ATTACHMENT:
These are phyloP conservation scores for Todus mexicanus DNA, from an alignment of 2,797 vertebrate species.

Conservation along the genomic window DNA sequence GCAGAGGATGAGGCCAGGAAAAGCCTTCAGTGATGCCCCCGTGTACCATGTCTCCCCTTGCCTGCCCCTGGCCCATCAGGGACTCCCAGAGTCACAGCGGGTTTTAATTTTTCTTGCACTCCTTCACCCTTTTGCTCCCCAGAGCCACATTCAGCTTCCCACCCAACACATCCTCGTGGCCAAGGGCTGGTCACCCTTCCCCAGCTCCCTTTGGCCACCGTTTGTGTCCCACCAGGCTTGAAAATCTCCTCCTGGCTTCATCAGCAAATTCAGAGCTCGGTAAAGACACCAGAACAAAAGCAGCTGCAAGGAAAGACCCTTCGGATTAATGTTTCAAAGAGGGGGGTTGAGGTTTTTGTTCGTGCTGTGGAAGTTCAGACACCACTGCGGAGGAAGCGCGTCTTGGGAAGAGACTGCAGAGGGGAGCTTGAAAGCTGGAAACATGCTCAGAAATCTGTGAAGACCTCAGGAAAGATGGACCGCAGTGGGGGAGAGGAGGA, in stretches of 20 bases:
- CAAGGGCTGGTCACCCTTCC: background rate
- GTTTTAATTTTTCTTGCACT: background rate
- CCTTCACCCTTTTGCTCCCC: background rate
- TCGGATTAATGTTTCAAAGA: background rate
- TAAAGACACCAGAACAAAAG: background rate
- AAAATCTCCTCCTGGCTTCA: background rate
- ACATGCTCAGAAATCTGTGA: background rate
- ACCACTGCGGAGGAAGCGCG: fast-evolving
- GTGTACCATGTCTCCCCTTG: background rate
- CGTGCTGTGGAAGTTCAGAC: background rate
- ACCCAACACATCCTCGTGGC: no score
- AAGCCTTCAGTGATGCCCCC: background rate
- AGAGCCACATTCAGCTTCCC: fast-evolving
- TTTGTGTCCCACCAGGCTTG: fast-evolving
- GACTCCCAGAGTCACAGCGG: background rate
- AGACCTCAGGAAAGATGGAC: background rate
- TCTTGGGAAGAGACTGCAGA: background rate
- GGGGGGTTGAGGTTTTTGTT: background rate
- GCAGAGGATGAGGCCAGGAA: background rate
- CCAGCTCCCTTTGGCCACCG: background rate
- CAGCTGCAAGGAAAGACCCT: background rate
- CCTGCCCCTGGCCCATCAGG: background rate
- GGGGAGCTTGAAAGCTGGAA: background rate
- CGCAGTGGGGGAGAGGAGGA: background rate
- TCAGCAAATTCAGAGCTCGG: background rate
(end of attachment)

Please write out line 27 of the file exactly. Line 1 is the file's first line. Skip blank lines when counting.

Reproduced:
- TCAGCAAATTCAGAGCTCGG: background rate